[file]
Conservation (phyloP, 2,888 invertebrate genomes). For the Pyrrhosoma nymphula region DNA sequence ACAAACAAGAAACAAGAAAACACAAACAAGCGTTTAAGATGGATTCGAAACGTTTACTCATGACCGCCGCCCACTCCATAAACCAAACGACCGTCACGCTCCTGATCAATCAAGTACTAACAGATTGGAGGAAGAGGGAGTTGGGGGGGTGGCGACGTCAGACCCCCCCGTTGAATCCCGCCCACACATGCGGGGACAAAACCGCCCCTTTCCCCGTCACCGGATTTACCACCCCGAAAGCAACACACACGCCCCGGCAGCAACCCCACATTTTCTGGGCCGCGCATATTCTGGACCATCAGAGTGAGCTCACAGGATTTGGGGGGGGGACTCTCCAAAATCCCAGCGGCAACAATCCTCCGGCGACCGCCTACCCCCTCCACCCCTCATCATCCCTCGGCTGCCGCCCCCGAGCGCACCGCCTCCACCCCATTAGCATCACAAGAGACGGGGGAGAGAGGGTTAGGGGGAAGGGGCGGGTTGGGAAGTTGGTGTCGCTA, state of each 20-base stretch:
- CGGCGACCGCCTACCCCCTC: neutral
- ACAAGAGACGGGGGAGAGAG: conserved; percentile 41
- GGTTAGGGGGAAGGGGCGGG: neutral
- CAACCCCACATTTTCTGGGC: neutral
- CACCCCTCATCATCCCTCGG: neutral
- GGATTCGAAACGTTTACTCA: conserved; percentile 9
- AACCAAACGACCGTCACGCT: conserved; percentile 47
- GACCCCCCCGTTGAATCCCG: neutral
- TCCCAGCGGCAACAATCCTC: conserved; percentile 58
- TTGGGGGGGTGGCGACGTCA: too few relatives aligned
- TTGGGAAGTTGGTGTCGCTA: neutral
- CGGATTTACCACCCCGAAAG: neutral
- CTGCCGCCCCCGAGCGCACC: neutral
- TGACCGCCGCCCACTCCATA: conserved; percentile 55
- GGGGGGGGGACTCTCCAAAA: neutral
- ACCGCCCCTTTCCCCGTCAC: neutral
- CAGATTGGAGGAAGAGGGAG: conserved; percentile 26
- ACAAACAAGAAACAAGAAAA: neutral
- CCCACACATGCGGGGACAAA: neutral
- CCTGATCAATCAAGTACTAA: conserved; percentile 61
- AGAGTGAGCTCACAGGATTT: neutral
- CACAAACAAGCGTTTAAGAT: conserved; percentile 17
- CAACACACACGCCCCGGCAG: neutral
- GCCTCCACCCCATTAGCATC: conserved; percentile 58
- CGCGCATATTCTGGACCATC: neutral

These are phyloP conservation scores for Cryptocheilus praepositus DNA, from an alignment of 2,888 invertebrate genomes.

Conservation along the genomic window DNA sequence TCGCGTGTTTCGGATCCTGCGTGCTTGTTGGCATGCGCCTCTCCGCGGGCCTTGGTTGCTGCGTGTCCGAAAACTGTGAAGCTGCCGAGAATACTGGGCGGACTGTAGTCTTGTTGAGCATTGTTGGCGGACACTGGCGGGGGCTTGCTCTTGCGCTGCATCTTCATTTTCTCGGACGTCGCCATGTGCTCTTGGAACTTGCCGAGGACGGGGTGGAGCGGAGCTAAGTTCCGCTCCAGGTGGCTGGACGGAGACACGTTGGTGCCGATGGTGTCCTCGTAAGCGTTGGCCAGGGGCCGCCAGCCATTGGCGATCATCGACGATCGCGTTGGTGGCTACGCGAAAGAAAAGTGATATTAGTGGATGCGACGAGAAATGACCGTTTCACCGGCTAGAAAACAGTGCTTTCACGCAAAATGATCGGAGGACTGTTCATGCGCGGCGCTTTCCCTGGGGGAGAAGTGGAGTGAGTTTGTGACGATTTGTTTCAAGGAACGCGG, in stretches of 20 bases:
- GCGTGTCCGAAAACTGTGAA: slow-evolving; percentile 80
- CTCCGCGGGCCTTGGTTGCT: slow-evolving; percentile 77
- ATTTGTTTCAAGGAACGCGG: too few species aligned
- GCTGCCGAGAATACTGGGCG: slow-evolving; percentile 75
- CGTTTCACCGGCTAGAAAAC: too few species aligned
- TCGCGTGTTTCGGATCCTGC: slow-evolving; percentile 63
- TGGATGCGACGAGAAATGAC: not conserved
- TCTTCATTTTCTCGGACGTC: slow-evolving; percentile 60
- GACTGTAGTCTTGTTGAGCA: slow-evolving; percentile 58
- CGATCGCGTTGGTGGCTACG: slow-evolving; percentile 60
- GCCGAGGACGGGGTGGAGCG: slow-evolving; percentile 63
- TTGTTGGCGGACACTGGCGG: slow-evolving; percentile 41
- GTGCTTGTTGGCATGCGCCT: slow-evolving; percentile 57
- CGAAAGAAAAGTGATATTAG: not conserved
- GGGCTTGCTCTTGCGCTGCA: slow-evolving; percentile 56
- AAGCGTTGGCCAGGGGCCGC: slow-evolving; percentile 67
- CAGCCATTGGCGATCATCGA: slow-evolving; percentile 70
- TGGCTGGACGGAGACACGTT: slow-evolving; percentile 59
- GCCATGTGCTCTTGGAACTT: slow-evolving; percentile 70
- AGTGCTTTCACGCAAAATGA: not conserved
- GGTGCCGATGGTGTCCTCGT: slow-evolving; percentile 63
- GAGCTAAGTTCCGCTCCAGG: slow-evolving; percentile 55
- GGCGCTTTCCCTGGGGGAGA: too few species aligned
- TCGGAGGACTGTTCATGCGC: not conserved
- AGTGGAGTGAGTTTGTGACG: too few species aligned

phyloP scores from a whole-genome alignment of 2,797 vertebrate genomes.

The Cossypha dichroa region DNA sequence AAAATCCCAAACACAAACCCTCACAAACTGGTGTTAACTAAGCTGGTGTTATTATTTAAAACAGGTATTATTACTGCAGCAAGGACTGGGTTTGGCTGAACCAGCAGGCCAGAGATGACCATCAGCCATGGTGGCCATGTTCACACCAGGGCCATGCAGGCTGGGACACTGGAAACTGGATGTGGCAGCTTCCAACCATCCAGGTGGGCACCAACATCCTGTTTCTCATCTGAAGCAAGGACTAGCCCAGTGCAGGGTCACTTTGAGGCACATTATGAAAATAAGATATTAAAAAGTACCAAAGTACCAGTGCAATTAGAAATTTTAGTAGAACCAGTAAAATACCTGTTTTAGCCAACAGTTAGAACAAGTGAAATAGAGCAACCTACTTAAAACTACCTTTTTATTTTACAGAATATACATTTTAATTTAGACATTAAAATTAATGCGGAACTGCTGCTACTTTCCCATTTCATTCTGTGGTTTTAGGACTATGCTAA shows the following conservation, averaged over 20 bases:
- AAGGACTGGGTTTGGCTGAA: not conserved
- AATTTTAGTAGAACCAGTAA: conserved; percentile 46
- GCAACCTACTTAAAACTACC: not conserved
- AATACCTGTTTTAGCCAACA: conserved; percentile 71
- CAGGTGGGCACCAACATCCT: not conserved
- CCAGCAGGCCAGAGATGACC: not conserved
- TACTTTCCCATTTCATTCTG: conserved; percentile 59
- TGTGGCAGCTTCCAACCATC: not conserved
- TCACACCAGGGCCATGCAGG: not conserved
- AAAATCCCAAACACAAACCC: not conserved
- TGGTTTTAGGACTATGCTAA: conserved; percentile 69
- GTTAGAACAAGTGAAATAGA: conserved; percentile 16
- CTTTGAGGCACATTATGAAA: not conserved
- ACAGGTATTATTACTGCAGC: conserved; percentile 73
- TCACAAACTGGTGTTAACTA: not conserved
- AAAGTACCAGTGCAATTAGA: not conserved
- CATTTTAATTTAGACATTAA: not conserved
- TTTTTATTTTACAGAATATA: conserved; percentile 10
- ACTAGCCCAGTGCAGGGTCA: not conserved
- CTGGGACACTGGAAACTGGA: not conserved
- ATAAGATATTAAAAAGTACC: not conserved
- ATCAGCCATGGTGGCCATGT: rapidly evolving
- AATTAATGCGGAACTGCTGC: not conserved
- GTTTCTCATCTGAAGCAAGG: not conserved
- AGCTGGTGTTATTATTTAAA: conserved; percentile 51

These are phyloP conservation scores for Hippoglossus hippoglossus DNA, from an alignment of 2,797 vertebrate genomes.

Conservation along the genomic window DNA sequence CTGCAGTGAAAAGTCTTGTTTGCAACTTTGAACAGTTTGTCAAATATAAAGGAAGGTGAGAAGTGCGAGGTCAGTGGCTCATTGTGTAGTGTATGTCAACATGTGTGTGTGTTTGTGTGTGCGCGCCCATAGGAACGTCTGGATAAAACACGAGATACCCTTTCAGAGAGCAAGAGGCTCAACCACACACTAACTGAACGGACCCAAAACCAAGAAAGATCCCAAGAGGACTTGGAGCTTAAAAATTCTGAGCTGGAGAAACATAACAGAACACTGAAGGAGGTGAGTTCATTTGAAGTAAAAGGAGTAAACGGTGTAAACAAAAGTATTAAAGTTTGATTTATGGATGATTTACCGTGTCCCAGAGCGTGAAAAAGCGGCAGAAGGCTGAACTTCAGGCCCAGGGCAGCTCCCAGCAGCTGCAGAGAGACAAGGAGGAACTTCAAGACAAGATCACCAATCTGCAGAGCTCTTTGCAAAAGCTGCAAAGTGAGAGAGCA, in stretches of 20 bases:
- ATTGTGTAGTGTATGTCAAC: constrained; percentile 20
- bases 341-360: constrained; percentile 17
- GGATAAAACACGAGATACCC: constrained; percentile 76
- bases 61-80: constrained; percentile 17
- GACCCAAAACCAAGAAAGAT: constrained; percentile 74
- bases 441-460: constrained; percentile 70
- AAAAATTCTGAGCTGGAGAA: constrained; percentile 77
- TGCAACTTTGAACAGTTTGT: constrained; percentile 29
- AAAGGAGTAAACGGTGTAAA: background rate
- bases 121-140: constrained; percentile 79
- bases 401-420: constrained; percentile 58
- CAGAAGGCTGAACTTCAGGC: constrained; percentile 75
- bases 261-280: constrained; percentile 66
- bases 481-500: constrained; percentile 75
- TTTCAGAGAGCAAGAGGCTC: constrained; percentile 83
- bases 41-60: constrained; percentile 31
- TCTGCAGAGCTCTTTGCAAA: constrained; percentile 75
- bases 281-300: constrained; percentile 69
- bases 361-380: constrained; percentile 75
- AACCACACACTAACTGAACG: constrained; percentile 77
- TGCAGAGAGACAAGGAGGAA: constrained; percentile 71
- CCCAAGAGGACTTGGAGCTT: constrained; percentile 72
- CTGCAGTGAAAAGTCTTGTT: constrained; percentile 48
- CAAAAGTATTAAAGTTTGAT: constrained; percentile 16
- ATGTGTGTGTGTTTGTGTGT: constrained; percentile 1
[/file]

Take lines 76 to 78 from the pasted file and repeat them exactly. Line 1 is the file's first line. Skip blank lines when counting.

- ATAAGATATTAAAAAGTACC: not conserved
- ATCAGCCATGGTGGCCATGT: rapidly evolving
- AATTAATGCGGAACTGCTGC: not conserved